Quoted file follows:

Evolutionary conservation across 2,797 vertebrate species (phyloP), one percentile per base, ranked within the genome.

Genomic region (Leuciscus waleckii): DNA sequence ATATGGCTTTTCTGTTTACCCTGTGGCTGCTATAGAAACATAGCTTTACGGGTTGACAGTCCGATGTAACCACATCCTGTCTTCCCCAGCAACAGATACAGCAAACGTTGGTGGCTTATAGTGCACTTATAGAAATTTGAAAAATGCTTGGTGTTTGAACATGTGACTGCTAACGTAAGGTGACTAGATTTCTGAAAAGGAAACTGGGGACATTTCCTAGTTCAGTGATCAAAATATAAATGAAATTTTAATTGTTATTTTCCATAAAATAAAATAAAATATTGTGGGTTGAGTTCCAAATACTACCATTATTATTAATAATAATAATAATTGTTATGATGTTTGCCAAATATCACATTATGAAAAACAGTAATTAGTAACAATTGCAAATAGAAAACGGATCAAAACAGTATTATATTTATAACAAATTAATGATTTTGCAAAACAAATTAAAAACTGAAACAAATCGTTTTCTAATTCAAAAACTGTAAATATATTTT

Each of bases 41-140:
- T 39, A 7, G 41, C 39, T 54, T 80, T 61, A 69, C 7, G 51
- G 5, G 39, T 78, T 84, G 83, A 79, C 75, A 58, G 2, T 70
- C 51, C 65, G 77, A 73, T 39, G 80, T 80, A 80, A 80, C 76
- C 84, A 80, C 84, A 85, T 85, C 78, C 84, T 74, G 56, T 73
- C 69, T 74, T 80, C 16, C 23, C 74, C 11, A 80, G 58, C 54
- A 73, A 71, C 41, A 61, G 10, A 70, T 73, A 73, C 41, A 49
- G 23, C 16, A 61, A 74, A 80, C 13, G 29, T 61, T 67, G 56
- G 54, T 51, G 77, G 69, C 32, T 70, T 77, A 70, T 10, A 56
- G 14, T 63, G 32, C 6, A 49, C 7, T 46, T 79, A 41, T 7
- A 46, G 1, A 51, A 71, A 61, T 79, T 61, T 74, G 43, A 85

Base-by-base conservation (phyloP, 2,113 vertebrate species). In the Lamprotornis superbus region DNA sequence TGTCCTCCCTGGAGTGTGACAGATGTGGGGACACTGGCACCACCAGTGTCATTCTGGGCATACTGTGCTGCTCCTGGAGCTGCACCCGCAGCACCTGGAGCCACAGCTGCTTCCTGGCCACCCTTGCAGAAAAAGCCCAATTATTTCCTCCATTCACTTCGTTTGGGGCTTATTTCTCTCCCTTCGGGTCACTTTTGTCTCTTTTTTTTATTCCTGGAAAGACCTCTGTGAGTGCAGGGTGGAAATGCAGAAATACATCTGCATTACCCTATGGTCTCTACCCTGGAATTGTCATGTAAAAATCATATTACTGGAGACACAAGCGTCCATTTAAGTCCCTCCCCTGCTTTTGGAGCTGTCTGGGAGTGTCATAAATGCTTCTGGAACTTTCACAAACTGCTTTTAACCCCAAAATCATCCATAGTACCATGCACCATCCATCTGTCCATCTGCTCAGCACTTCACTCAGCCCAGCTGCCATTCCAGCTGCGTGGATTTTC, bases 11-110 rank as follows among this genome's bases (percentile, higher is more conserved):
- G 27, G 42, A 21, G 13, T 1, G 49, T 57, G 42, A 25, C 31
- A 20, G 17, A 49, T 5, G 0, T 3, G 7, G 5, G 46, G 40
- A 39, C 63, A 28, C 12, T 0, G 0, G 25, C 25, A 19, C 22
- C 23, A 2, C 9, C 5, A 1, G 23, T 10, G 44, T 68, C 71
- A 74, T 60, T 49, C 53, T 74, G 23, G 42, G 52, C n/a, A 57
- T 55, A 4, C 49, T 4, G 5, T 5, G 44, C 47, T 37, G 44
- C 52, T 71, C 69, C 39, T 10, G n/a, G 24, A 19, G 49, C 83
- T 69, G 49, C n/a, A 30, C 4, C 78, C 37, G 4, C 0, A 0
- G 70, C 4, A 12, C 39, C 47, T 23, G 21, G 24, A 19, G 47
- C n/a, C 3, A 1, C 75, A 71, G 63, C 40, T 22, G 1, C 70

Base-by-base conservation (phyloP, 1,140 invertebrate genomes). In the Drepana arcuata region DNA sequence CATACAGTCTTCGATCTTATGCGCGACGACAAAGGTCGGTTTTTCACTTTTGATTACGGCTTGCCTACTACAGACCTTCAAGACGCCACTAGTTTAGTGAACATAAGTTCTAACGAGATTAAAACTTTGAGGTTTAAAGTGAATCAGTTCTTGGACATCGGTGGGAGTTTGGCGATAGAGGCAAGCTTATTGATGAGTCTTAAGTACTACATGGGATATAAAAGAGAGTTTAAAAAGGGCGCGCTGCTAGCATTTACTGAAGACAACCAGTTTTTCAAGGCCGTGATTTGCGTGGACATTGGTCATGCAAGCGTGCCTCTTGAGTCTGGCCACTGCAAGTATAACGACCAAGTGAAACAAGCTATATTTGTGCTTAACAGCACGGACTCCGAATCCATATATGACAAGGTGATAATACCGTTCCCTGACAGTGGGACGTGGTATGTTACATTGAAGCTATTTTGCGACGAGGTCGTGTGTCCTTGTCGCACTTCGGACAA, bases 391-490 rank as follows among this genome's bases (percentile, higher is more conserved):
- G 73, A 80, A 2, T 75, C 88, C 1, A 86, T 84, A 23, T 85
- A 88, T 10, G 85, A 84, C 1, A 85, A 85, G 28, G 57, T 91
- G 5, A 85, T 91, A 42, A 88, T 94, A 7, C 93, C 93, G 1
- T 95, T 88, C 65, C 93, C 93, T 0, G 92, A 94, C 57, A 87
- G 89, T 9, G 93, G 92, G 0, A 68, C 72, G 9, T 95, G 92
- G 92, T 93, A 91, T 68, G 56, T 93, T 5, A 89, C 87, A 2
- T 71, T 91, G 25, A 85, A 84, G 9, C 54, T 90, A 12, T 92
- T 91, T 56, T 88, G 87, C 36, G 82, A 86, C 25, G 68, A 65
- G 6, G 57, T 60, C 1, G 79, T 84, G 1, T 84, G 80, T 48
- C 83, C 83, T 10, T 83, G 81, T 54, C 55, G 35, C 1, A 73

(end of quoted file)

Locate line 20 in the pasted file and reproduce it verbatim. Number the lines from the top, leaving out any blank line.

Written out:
- T 55, A 4, C 49, T 4, G 5, T 5, G 44, C 47, T 37, G 44